That’s how his legacy, his drive to help people, inspires the work I do today.
I joined Leonard Cheshire’s Hydon Hill service in 2012. I saw what care should be all about there — giving people the opportunity to be seen as a human being. And now I’m like a Leonard Cheshire Disability stick of rock: it’s written right through me. I went from support worker, to team leader, to activities and daycare co-ordinator at Hydon Hill, before moving to Fethneys to become deputy manager.
Our support workers and services have different specialities. I have worked more with people who have physical impairments. A big part of my work, as well as providing support, has been helping people see the person and not just the wheelchair.
The biggest moment I’ve had at Leonard Cheshire Disability is supporting someone to communicate verbally for the first time in over 20 years. This was Annmarie at Hydon Hill, using Eye Gaze technology, which allows people to access a computer by using a mouse that you control with your eyes. Helping her find her voice was the best day I’ve experienced working in the care sector.
There are so many other important steps it’s been amazing to watch individuals take. Things like seeing someone being able to eat by themselves for the first time in years; these ‘little’ things non-disabled people might take for granted are really significant and promote independence. It’s important for us to step back sometimes and remind ourselves as staff what we help people to achieve and not get lost in the day to day things.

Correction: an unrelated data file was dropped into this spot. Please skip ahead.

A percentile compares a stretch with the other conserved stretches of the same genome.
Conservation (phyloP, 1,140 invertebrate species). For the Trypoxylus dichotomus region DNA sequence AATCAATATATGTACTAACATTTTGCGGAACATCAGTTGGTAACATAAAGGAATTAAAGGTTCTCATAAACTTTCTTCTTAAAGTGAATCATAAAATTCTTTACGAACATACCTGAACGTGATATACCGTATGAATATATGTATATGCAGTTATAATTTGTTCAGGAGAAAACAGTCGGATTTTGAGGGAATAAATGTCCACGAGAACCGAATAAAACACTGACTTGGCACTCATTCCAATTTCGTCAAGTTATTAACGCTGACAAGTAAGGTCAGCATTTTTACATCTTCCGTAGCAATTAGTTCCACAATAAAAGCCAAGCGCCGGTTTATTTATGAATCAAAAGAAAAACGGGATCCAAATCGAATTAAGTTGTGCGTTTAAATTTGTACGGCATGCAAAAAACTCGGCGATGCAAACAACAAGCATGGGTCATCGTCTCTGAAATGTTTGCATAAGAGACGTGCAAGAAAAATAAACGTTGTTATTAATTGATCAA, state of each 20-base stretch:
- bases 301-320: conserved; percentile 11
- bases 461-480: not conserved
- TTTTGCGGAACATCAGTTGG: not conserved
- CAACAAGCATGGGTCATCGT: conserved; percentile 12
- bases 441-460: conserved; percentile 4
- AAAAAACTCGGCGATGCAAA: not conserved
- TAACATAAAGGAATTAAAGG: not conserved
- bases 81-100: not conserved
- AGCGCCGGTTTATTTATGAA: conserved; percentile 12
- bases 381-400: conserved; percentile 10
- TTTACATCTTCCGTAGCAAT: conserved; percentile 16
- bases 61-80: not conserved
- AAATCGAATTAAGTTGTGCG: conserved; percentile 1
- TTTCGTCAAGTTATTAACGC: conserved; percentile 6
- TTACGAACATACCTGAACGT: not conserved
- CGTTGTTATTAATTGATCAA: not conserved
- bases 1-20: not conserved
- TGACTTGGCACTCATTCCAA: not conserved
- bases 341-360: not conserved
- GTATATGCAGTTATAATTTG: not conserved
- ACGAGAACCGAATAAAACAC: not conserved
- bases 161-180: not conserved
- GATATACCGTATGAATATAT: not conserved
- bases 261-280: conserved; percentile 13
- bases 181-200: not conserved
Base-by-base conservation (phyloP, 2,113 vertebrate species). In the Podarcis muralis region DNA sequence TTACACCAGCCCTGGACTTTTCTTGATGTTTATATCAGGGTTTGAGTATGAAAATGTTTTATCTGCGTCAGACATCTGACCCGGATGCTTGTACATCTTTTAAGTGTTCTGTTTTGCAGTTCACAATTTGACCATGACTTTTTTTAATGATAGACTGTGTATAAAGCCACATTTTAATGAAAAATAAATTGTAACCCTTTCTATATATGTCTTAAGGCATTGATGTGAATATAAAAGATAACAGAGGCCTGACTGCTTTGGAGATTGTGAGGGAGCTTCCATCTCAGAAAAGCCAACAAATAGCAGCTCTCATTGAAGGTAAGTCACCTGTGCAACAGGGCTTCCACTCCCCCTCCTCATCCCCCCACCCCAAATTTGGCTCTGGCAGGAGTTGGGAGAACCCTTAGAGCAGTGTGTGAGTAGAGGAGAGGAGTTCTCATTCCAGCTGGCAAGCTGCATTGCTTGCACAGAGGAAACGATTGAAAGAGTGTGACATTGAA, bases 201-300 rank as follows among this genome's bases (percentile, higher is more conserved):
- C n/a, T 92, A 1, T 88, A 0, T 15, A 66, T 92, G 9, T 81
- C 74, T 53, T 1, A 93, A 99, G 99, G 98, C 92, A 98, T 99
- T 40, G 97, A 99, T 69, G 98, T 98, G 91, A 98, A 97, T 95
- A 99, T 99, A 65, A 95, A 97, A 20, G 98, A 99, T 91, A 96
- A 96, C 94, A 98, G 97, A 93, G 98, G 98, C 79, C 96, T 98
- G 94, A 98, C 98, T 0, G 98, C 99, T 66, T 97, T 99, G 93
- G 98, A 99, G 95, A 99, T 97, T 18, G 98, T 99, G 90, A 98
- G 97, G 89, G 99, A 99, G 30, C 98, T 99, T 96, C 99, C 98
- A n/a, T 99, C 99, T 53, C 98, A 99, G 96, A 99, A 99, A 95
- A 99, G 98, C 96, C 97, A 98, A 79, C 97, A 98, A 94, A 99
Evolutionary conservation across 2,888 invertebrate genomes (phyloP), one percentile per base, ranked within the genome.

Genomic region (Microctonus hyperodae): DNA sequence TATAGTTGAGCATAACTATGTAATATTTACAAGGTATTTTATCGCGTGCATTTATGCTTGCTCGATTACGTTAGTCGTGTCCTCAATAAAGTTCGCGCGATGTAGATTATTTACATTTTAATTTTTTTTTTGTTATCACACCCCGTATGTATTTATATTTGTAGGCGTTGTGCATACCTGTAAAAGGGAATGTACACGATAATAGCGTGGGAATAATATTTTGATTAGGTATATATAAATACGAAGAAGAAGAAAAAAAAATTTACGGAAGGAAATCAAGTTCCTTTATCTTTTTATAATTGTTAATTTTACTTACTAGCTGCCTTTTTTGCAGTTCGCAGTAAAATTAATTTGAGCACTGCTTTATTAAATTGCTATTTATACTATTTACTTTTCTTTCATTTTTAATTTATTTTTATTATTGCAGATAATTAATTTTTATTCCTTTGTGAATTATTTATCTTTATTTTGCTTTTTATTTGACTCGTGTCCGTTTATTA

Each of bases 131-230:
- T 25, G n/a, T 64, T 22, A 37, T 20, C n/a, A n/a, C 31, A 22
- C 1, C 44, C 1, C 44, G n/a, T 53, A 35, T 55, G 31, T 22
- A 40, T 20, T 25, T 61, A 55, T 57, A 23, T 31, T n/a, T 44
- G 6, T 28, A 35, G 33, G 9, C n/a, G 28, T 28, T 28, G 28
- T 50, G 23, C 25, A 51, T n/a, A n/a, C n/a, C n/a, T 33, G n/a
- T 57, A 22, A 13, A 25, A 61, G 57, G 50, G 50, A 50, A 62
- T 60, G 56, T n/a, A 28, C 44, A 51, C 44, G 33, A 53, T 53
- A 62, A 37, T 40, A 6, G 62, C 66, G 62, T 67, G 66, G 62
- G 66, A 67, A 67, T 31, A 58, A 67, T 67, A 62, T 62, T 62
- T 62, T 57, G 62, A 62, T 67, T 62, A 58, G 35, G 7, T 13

I try to get involved in lots of fundraising for the Leonard Cheshire Disability services where I’ve worked. I’ve jumped out of a plane and taken part in a firewalk; I’m looking for my next challenge now! I also used my spare time to do a bit of manual labour refurbishing Hydon Hill’s old huts. I’m not unusual for that, though: so many staff are passionate that they use their free time to go above and beyond for the people they support.
I hope I inspire people to be part of Leonard Cheshire Disability and I hope how I do my job would make Leonard proud. We as staff should be proud of what we achieve every day in every service. I am honoured to be part of the team and future of Leonard Cheshire Disability.
It's important for us to step back sometimes and remind ourselves as staff what we help people to achieve and not get lost in the day to day things.